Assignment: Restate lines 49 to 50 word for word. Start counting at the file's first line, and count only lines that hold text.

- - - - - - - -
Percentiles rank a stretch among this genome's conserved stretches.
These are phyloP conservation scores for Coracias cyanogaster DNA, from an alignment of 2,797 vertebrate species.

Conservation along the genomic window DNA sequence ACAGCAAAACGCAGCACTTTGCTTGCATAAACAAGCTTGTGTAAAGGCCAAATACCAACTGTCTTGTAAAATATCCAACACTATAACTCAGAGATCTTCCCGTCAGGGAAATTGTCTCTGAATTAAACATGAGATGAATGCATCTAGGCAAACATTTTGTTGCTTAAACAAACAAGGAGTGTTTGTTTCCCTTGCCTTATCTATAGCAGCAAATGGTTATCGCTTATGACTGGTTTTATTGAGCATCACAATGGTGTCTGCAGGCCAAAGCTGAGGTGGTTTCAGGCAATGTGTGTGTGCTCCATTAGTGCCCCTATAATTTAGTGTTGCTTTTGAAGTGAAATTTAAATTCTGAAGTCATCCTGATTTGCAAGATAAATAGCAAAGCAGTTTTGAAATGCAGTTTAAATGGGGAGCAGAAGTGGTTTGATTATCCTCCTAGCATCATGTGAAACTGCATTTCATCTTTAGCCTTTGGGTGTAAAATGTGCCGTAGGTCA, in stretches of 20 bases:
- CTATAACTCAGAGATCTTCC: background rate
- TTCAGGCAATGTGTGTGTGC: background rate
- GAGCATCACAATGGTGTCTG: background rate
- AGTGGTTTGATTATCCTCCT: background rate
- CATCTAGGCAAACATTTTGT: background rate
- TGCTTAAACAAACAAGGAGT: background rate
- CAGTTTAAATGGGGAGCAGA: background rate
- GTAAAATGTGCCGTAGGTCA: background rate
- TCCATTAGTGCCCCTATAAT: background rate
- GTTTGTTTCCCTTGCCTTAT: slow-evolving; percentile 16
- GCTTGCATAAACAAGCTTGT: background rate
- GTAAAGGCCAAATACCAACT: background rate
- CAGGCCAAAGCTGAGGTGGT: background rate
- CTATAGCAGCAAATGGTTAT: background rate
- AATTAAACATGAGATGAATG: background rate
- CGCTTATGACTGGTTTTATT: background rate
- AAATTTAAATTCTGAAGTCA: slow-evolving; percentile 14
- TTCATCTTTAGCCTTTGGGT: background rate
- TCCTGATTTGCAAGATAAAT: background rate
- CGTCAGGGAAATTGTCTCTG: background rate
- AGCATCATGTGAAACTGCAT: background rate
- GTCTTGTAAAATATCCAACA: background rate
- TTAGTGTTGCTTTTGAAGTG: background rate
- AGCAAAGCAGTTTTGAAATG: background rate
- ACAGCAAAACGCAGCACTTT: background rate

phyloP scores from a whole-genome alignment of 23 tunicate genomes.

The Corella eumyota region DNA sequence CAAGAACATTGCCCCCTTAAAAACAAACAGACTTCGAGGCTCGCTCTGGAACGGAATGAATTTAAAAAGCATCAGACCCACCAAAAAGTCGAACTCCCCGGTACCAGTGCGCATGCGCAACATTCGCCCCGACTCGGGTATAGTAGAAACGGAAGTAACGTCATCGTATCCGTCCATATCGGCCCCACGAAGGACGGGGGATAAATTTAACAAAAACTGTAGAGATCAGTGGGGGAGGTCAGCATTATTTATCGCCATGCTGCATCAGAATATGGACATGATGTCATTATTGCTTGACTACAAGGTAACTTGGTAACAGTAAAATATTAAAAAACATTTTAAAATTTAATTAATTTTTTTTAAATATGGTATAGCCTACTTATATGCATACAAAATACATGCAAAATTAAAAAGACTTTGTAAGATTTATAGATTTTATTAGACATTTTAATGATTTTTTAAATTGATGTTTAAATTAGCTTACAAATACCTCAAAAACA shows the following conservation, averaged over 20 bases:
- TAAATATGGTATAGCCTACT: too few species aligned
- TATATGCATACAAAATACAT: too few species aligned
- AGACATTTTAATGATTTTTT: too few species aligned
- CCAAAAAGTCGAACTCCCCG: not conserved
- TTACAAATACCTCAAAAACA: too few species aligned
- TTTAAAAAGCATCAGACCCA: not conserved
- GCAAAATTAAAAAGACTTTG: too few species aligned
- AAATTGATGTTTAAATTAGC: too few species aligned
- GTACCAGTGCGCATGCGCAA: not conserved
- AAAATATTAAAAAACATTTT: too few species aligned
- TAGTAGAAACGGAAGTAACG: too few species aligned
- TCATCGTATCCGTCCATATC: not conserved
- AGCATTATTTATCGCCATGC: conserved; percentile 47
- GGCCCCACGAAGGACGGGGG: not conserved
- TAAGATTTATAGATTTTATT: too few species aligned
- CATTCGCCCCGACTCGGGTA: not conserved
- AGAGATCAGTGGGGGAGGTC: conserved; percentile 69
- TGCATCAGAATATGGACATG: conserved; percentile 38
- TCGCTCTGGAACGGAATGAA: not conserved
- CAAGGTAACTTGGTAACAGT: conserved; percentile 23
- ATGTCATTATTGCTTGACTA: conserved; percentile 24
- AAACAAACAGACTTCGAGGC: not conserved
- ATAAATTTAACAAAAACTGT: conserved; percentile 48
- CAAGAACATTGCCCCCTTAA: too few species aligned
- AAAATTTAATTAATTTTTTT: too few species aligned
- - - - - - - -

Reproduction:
- TCGCTCTGGAACGGAATGAA: not conserved
- CAAGGTAACTTGGTAACAGT: conserved; percentile 23